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87th Scripps National Spelling Bee

The 87th Scripps National Spelling Bee was held from May 27 to May 29, 2014[2] at the Gaylord National in Oxon Hill, Maryland and was broadcast live on ESPN3, the semi-finals on ESPN2, with the final rounds live on ESPN.[3] Ansun Sujoe of Fort Worth, Texas and Sriram Hathwar of Painted Post, New York won the competition, making the 87th Bee the twelfth in the past sixteen competitions to have an Indian-American champion.

87th Scripps National Spelling Bee
DateMay 27–29, 2014
LocationGaylord National Resort & Convention Center, National Harbor, Maryland
WinnerAnsun Sujoe
Sriram Hathwar
Age13 (Sujoe) / 14 (Hathwar)
ResidenceFort Worth, Texas (Sujoe) / Painted Post, New York (Hathwar)
SponsorTexas Christian University (Sujoe)
Corning Rotary Club (Hathwar)
Winning wordfeuilleton (Sujoe) / stichomythia (Hathwar)
No. of contestants281[1]
PronouncerJacques Bailly
Preceded by86th Scripps National Spelling Bee
Followed by88th Scripps National Spelling Bee

Competition detailsEdit

There were 281 spellers this year, made up of 139 boys and 142 girls.[1] 208 were new national bee contestants. The youngest competitor, at 8 years old, was Hussain A. Godhrawala from South Carolina. The age split was: age 8 (1); age 9 (3); age 10 (7); age 11 (26); age 12 (55); age 13 (98); age 14 (90); age 15 (1). 190 spellers attended public schools, 52 private, 19 parochial, 9 were home schooled, and 9 attended charter schools.[1]


Both Sujoe and Hathwar spelled their words incorrectly in Round 16 of the championship round. Hathwar misspelled the word corpsbruder, meaning a close comrade. However, Sujoe was unable to take the advantage of the slip-up, misspelling antigropelos, meaning waterproof leggings.[4]

For the rest of the 25-word championship list they spelled every word correctly. In the final round, Hathwar correctly spelled stichomythia and Sujoe correctly spelled feuilleton, exhausting the list of words. As co-champions, Hathwar and Sujoe were the seventh consecutive Indian-Americans to win the competition.[5] It was the first time the competition ended in co-champions in over 50 years, since the 1962 bee.[6]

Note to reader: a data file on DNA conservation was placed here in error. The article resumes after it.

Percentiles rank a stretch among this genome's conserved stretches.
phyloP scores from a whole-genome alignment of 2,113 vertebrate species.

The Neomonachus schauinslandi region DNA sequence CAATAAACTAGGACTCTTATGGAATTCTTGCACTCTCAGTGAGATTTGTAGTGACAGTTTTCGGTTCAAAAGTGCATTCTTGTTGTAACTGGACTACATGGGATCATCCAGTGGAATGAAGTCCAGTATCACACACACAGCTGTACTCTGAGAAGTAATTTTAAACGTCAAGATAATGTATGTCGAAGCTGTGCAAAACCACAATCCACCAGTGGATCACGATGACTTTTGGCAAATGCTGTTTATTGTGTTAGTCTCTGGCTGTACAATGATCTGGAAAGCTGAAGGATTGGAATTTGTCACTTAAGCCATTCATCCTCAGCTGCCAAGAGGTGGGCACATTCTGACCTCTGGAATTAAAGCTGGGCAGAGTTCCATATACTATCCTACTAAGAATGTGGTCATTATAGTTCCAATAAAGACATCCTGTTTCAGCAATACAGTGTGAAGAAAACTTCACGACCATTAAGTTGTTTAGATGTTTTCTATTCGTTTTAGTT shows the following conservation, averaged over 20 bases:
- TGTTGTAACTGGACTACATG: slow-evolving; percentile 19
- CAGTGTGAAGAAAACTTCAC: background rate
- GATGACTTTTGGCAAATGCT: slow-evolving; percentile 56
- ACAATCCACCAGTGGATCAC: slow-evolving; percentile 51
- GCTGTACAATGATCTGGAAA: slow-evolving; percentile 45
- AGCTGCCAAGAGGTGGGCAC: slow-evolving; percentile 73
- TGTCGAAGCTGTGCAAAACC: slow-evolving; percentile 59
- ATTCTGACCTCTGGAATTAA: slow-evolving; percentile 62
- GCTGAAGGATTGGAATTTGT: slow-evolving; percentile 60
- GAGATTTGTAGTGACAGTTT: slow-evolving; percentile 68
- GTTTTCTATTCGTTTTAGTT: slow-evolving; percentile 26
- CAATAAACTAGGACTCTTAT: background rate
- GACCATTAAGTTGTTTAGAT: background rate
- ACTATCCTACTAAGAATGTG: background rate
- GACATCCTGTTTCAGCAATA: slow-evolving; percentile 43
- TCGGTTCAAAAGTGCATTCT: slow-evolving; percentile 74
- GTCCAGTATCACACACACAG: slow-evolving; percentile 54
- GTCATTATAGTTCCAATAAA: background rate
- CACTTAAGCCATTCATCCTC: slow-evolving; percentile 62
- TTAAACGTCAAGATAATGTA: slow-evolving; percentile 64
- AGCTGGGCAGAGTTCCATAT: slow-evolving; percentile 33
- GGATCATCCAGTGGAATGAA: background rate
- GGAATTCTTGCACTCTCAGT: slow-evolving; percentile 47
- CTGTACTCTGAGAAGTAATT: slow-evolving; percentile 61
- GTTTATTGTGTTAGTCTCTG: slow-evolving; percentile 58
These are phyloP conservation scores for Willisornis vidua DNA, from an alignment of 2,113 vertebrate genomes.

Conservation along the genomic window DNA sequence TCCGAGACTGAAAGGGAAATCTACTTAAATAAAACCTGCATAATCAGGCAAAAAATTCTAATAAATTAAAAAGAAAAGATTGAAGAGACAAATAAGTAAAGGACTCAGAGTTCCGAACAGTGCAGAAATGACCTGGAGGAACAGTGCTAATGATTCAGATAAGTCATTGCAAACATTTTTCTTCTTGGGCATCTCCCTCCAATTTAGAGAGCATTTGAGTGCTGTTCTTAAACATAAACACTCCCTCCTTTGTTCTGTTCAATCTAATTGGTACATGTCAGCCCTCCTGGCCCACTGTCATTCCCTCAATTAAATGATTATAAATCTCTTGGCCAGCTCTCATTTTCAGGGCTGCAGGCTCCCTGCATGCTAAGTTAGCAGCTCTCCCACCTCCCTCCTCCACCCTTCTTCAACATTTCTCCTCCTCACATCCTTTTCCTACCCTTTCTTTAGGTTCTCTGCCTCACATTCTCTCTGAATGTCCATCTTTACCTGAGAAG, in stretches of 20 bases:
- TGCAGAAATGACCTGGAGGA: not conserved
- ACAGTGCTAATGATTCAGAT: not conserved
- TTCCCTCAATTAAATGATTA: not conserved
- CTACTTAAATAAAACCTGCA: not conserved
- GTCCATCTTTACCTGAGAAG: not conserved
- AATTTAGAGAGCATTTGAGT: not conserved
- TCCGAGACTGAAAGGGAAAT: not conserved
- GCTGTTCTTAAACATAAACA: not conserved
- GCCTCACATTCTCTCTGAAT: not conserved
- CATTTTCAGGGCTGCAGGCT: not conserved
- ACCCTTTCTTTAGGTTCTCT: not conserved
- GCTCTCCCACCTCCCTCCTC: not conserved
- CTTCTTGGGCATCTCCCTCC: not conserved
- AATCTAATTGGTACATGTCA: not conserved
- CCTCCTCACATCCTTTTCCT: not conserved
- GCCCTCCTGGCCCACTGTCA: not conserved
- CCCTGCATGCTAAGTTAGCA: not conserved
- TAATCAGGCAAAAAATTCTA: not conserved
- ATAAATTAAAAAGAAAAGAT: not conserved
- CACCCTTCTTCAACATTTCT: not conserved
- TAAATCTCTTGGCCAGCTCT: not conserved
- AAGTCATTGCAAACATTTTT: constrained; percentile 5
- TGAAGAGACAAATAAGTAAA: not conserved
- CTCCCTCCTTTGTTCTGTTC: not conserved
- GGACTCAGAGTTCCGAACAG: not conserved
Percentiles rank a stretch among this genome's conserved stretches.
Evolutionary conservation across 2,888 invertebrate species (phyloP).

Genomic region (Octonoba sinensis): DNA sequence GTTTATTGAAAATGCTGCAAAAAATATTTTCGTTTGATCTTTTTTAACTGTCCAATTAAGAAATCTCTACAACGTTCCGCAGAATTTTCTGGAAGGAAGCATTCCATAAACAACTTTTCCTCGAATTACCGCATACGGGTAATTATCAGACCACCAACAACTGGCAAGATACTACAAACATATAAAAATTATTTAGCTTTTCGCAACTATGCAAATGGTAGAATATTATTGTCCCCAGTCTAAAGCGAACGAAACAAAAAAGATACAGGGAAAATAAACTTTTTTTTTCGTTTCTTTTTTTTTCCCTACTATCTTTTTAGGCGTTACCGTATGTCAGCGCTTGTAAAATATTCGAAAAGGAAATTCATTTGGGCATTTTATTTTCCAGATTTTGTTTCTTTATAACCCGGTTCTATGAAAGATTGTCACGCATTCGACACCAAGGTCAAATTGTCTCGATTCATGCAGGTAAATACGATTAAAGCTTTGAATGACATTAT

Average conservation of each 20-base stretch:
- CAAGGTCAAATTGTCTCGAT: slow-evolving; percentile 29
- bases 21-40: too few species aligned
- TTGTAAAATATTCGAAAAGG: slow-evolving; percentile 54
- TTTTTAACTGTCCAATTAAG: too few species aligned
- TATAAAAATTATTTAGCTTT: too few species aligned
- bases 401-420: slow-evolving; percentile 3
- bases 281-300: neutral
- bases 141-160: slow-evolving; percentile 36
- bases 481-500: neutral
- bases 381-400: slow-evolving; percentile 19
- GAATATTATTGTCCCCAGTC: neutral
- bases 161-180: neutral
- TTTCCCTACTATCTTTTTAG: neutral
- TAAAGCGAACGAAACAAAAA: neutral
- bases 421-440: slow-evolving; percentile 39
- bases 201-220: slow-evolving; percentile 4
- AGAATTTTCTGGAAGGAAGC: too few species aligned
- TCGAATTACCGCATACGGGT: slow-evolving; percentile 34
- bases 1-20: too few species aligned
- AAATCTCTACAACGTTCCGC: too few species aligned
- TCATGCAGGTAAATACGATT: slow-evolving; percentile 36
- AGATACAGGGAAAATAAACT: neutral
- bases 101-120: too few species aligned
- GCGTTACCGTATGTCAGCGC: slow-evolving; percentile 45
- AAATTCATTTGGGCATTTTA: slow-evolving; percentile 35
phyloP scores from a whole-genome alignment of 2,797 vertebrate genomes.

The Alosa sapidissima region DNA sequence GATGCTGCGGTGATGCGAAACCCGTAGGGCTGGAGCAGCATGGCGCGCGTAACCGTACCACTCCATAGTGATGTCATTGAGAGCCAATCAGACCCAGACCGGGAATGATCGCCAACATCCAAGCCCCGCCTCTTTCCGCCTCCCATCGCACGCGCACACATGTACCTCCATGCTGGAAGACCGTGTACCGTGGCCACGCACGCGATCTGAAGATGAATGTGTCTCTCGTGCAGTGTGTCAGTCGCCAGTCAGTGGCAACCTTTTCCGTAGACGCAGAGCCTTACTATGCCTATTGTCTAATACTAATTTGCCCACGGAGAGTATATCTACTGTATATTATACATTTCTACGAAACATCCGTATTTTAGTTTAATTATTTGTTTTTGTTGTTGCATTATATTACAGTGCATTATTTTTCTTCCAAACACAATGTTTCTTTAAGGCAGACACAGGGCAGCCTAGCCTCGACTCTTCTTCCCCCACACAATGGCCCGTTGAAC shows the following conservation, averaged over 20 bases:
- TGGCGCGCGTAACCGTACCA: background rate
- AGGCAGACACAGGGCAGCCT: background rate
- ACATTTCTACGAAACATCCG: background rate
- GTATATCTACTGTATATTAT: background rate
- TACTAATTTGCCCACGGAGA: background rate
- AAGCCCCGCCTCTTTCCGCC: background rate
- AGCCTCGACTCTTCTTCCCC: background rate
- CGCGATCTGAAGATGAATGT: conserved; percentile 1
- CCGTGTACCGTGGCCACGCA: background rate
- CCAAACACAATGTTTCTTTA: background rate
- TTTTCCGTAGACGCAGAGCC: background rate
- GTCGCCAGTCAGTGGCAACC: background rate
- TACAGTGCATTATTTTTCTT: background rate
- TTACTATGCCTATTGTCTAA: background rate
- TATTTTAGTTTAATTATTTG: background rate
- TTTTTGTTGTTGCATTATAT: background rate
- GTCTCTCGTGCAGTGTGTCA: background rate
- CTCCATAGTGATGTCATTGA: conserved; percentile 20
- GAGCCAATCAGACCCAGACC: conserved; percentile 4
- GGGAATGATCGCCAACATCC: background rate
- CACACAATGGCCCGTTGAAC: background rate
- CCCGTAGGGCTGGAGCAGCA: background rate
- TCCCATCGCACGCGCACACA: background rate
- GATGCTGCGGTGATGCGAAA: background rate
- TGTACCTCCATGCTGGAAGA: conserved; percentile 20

Hathwar was appearing in the national bee for the fifth time. He had been the youngest participant ever to date when he appeared as a young 8-year old in the 2008 bee.[7] He was eliminated in the preliminary rounds that year. In 2009 he finished 37th. In 2011 he finished 6th, and he finished third in 2013.[8] His younger brother Jairam was co-winner in 2016.

The top prize was $30,000 this year, which each of the co-winners received due to the tie. Third place was $7,500.[9]

Word list championship roundEdit


  1. ^ a b c Sautters, Denise (22 May 2014). Phila student ready to tackle national spelling bee, The Repository (Canton, Ohio)
  2. ^ "Spelling Bee - Home". Scripps National Spelling Bee. Retrieved 19 May 2013.
  3. ^ "About the Spelling Bee". Scripps National Spelling Bee. Retrieved 19 May 2013.
  4. ^ "2 Indo-American Kids declared joint winners of US Spelling Bee Contest 2014". IANS. Retrieved 30 May 2014.
  5. ^ Shoichet, Catherine (30 May 2014). "How do you spell T-I-E? National Spelling Bee has two winners". CNN. Retrieved 30 May 2014.
  6. ^ Slack, Donovon (30 May 2014). National Spelling Bee ends in a tie Archived 2014-07-15 at the Wayback Machine, ' (Gannett)
  7. ^ (27 May 2008). 8-year-old competing in national spelling bee, Reading Eagle
  8. ^ Ek, Derrick (6 March 20140. Hathwar wins fifth trip to Scripps National Spelling Bee, The Leader (Corning)
  9. ^ Roling, Chris (29 May 2014). Scripps National Spelling Bee 2014 Results: Winner, Finalists and Funny Moments, Bleacher Report